The accusation was made Thursday by El Tiempo, a newspaper with close ties to the family of President Juan Manuel Santos, Uribe’s political adversary and the primary target of the protests.
Based on anonymous sources within the Prosecutor General’s Office, the newspaper reported that members of the Urabeños in the Cordoba and Antioquia provinces told locals they are expected to attend the planned opposition protest in the province capital Monteria.
Additionally, the president’s son, Martin Santos, tweeted earlier this week that Uribe allies were promising money to people who assist in the opposition protest in the Tolima and Norte de Santander provinces.
El Señor, percatándose de su error y posibles presiones, borró tweet y cerró cuenta pero acá la está info: pic.twitter.com/bhLG1opM1V
— Martin Santos (@MartinSantosR) March 29, 2016
“This is ridiculous,” Tolima protest coordinator Alvaro Julian Varela told local newspaper El Nuevo Dia. “We are actually trying to raise funds from businesses, industrialists and ranchers to pay some radio commercials we bought. The same with flyers and posters. In fact, I believe I will go out with my sons to put them up because we don’t have the resources to pay anyone to do it.”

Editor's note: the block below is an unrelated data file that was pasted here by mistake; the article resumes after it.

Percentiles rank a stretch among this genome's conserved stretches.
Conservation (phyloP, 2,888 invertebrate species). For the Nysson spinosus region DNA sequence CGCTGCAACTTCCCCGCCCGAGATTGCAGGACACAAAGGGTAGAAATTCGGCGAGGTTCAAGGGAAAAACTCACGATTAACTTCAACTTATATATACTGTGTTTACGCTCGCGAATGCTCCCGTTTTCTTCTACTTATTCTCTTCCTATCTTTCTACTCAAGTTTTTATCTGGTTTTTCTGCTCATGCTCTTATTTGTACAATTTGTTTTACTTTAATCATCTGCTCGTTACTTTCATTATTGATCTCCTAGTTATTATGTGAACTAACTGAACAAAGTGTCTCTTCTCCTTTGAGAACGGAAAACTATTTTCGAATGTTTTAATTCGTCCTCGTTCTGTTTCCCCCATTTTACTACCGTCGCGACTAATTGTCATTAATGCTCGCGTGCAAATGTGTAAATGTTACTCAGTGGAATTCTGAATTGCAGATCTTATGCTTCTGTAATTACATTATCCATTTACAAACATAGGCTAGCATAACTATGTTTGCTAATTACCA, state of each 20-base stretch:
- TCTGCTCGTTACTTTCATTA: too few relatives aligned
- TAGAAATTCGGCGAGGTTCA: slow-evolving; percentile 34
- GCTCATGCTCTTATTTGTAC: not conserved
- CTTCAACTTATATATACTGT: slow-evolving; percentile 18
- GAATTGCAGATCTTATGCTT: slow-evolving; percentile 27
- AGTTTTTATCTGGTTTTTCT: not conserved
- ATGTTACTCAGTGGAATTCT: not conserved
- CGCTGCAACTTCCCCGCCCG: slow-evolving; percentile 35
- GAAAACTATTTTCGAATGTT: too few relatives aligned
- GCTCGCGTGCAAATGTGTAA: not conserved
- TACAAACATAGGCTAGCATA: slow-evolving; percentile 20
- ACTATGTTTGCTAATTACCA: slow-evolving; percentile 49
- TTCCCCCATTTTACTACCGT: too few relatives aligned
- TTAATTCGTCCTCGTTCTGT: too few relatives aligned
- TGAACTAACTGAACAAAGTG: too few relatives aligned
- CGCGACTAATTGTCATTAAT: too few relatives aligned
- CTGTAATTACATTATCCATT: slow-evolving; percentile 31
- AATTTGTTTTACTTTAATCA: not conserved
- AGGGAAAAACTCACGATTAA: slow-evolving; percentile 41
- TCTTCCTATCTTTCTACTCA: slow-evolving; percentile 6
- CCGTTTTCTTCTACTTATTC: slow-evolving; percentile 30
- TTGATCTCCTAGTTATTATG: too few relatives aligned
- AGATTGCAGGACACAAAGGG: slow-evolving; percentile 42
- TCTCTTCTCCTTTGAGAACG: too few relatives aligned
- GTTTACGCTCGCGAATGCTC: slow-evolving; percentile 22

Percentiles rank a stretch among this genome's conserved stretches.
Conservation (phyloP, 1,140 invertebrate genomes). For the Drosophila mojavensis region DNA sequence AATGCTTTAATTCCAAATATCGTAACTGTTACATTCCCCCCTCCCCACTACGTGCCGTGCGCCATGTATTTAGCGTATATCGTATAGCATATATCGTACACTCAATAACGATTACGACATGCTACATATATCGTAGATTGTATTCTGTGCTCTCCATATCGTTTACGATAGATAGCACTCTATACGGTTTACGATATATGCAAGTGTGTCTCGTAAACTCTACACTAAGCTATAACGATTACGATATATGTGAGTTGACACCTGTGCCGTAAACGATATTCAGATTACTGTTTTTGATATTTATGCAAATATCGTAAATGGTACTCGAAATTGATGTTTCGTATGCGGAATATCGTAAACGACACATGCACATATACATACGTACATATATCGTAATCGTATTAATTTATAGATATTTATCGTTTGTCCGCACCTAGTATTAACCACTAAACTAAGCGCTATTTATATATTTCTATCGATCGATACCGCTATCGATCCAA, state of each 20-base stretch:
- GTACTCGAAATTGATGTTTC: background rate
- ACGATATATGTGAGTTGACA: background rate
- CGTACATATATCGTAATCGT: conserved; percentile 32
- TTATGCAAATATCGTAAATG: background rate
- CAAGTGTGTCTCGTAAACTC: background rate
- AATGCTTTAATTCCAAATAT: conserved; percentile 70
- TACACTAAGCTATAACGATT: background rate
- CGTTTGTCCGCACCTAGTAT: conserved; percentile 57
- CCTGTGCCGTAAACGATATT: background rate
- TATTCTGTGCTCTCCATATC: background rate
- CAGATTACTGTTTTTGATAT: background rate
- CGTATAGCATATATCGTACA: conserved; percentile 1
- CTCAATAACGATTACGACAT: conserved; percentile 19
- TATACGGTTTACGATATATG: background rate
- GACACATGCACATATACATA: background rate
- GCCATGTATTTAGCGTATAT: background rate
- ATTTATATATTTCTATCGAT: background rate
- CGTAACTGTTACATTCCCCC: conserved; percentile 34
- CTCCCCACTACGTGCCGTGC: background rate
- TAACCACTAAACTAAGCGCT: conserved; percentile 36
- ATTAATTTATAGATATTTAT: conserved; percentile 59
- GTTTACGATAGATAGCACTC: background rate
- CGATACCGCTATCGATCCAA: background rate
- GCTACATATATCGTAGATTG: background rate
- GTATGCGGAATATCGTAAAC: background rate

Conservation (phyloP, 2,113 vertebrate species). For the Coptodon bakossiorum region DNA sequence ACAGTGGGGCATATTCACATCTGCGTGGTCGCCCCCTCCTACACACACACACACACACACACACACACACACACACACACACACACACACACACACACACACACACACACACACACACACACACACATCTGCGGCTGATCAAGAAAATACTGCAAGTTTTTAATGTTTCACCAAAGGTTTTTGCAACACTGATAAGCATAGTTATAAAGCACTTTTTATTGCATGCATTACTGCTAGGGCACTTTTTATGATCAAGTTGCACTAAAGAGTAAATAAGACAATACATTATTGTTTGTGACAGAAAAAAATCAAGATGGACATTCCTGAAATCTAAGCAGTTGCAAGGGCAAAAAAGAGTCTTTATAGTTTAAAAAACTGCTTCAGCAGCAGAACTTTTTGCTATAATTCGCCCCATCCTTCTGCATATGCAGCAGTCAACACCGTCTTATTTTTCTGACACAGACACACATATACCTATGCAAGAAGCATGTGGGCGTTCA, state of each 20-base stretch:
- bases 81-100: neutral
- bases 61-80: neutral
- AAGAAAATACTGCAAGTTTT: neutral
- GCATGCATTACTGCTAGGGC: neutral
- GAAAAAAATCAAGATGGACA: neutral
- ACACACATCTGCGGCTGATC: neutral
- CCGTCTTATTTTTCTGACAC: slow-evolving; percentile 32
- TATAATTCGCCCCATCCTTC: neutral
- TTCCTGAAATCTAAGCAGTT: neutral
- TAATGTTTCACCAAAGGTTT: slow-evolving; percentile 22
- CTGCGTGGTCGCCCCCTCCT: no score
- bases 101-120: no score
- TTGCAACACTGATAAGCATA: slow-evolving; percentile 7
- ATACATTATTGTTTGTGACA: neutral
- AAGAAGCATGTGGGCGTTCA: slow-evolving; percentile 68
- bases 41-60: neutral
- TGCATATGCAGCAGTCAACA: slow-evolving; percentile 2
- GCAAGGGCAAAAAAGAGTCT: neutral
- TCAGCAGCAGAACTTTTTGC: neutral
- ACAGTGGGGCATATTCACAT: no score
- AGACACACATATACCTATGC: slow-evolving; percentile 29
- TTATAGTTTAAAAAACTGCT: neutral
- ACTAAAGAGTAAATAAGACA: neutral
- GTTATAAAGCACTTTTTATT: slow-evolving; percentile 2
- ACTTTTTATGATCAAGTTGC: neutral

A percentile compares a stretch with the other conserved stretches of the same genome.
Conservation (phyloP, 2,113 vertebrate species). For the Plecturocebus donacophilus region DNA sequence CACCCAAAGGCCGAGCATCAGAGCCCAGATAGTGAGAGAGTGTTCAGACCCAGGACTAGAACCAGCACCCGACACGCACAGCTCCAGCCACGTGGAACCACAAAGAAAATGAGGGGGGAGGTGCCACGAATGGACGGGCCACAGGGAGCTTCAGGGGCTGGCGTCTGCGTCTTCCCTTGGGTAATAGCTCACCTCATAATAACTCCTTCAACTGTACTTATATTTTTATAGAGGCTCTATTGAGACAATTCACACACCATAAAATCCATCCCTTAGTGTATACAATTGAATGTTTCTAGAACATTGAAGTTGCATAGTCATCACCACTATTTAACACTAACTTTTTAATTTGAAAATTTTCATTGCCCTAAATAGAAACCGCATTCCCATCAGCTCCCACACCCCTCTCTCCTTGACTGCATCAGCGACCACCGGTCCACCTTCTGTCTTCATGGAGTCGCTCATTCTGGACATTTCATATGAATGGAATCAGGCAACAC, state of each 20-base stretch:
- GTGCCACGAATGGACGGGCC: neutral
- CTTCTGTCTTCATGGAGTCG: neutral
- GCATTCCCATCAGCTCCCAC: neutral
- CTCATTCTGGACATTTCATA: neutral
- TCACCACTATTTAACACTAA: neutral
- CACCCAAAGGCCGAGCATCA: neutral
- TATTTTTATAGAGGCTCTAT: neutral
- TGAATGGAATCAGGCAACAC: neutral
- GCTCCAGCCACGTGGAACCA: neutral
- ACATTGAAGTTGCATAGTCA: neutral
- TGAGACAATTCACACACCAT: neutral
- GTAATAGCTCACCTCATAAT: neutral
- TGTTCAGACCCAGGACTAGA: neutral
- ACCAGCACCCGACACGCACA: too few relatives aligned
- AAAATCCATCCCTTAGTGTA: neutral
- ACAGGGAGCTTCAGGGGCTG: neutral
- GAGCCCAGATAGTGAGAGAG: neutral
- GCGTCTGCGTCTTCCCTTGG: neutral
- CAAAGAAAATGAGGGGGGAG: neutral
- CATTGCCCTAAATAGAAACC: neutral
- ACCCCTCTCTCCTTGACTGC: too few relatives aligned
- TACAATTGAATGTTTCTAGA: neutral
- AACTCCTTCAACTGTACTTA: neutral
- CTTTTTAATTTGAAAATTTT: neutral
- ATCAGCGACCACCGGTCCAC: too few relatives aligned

According to House Representative Samuel Hoyos, the unconfirmed claims made by El Tiempo and the president’s son seek to criminalize the legal protests against the government and in particular against ongoing peace talks with leftist FARC and ELN rebels.
“They are trying to damage the good name of the Democratic Center [party] and disallow this civilian manifestation,” Hoyos said.
Uribe and his party reject Santos’ efforts to make peace with the rebel groups that have been at war with the state since 1964.
While Uribe in the past has not been able to mobilize large numbers of people to support his opposition to his successor, the former president’s skepticism about the peace talks is shared by the vast majority of Colombians, who trust neither the government nor the guerrillas.
Additionally, Uribe’s party is under major pressure over alleged war crimes, and proven election fraud and corruption that have sent a number of prominent party members to prison.
Democratic Center party president Oscar Ivan Zuluaga risks prison over his alleged involvement in the leaking of illegally obtained classified information, while Uribe himself is facing a series of accusations over his alleged ties to right-wing paramilitary groups and politically persecuting critics during his administration.
The scandals have drastically reduced support for Uribe and has politically isolated his party.